Darrin Estep – Connecting images, emotions and people in the motoring world
Club racing has always been a popular automotive engagement. It feels like tracing motorsport to its roots, where the sheer driving pleasure is complemented with unparalleled social interaction. The laid-back style of communication and operations, but mostly the affection and camaraderie among participants, creates a unique atmosphere, penetrated by the sound waves of privately owned racing cars charging towards victory.
Despite the less “formal” presentation of the activity, compared to the higher echelons of motorsport, club racing activities, including driver education ones, often become the training ground for the younger members wishing to move on and become engaged in professional series. Being an expensive involvement, sponsoring is always welcome and if there is one thing that sponsors appreciate, that is targeted exposure with unique, premium quality photographic content.
At a Porsche Club of America event in New Jersey, I come across photographer Darrin Estep. His body has assumed what seems to be a new yoga pose, bending arms and legs to get firmly close to the ground.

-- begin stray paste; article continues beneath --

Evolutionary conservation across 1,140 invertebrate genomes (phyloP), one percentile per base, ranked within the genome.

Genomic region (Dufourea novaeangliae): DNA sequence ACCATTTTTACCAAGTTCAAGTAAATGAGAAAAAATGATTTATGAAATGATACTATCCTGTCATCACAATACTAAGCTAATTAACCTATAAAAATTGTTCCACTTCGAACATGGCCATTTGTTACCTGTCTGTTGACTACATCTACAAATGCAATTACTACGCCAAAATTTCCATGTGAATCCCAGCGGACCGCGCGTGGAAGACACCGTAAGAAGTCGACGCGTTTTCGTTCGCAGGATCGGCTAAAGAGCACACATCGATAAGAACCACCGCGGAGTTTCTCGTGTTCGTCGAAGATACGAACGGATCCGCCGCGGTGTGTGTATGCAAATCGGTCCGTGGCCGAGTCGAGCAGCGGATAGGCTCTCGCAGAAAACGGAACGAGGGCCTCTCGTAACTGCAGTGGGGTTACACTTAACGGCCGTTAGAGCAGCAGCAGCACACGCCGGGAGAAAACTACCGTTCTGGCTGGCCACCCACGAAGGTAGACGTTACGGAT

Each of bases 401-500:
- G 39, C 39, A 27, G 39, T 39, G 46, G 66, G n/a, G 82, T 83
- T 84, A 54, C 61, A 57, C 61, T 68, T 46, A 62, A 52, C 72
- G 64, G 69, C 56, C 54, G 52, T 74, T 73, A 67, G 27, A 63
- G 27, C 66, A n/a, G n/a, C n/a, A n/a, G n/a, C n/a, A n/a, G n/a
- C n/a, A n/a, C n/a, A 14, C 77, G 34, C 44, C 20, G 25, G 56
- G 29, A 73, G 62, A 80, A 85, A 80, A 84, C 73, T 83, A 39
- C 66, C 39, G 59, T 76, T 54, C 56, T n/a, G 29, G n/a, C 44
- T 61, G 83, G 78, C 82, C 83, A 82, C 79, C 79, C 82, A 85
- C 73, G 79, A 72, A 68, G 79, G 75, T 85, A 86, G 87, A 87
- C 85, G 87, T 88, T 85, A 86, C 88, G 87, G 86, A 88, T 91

The lens is steadily focused on the door sill of a modified Porsche 997S, aiming at the decals. For the last two days, Darrin has covered almost the entire area of the race track and paddock, in pursuit of that perfect shot.
With the event coming to an end, as he is looking out towards the track, taking in the scenery and the beautiful sunset, the time seems ideal for a chat.
Black: Do you ever get a chance to enjoy the event at all or are you too busy with your work?
DE: I definitely make time to enjoy the event. For me it’s a win-win, since I enjoy the sport and in my experience the more you enjoy an activity, the better the results are. Being a photographer and a motoring enthusiast at the same time gives me the perspective I need to capture great shots.
Black: I have noticed there was a lot of painstaking effort in taking pictures of specific cars from all possible angles. What is it that draws your attention?
DE: The request for photography in this case was for generating interest from sponsors, so my attention is on delivering imagery that can tell a story that would appeal to potential sponsors.
I focus on details, like the driver’s track-suit and helmet, trailer, banners, etc. to produce a result that will enable the potential sponsor to envision their products in place of the current image.
Black: One might think there would be limited interest for exposure at a club racing event, but that is apparently not the case, is it?
DE: Porsche club events are important gatherings, since apart from driver education and social interaction, there is also quite a lot of testing of new car set-ups with aftermarket equipment.